what Tiger woods story teaches us about life.
April 19, 2019
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It is not only an achievement but something more than that.

He had said, “I’m done,” but as it turned out, he wasn’t.

After Tiger Woods walked off the Master’s course on Palm Sunday, hugged his children, and put on the winner’s green jacket for the fifth time, Woods said, “It fits.” He smiled, and the redemptive arc seemed complete.

A friend texted “Greatest comeback ever … except for Easter,” to L. Gregory Jones, dean of Duke Divinity School in Durham, North Carolina.

“Do you believe in redemption? YES!” actor Rob Lowe enthused on Twitter.

The victory electrified not only golf fans but casual observers of the Woods saga, which began when he crashed his car the night of Thanksgiving in 2009, leading to revelations of serial infidelity, the breakup of his marriage and years of struggle to overcome sex addiction and debilitating back pain.

Woods won Masters at weekend after a decade of struggle, Jordan and Woods’ friendship forged on sporting greatness

Michael Jordan, who famously came back from retirement to add to his haul of NBA titles, has paid tribute to Tiger Woods’s return to the peak of golf.

Jordan and Woods forged a friendship through their shared experiences as two of the most famous athletes in the world, although the relationship has been strained in recent years. However, in an interview with the Athletic published on Thursday, Jordan hailed Woods’s victory at the Masters last weekend.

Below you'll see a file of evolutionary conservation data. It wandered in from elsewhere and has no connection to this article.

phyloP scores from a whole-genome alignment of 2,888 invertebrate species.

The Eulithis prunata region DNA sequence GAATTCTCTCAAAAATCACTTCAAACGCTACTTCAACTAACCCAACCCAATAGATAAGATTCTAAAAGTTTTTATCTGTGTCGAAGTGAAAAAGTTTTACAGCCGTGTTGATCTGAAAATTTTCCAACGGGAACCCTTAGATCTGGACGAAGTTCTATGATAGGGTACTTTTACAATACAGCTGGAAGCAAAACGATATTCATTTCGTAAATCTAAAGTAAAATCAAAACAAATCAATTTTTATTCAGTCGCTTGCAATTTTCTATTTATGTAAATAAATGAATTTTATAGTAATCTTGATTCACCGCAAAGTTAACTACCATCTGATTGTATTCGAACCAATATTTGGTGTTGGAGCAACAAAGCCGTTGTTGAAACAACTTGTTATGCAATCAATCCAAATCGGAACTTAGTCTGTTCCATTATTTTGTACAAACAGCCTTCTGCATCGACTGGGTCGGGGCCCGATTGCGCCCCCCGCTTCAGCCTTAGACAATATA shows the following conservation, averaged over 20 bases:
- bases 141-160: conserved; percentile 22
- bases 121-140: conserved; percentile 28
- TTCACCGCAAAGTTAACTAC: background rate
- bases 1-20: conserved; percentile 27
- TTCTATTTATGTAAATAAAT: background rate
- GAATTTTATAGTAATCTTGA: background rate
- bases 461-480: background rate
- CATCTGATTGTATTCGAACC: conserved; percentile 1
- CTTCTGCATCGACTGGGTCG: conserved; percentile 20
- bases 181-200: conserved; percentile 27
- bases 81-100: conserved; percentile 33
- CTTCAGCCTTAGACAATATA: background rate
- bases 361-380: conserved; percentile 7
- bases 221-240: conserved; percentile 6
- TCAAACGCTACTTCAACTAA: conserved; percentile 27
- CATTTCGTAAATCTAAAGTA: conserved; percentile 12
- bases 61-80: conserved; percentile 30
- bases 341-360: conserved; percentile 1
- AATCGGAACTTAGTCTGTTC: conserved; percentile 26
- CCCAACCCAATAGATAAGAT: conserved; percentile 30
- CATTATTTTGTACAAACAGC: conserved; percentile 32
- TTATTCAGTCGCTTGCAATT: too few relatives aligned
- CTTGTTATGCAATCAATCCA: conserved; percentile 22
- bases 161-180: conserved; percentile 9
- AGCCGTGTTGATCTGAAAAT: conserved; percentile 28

“I never thought he’d get back physically,” Jordan told the Athletic after Woods won his first major since 2008. “He didn’t think he’d get back physically. But he did it. No one expected him to be back the way he is now. He’s probably the only person who believed he could get back. To me, that’s a major accomplishment. To me, it’s unbelievable. Mentally, you always think you can. But you can’t answer to what your body has to deal with. … To me, it was the greatest comeback I’ve ever seen.”

Woods has battled numerous injuries, as well as problems away from golf, over the last decade and many – including Woods himself – feared his career was over.

“I took two years off to play baseball, but nothing like that,” said Jordan, who returned to the NBA in 1996 to win three more titles with the Chicago Bulls. “I’m pretty sure he questioned himself, whether he could get it back, and he had to put a lot of work in. But he took it head-on. He had to change his game; he had to change his perspective a little bit. Dealing with his emotions, obviously, he believed in himself. But until you put that into action, sometimes it’s a struggle. I think he’s gotten over the hump. I think he’s going to win more. It’s tough mentally. It’s absolutely tough mentally. And then you think about the physical. I’m elated.”

Woods is now 43 but Jordan, who played until he was 40, believes others on the PGA Tour have plenty to fear. “They got problems,” Jordan said. “His confidence is only going to build from here. The unknown is the biggest thing. You don’t know what Tiger’s capable of doing. He’s won a tour event [the Tour Championship]. He’s won the Masters. He’s won a major.”

Woods now has 15 majors, three behind Jack Nicklaus’s record of 18.

About author

Dr Shailesh Thaker

Dr. Shailesh Thaker is a world-renowned management thinker and trainer on organizational behavior and development. He is the CLO of Knowledge Plus Inc., a highly reputed training firm based in Ahmedabad, India, helping organizations to achieve international benchmarks in management practices.

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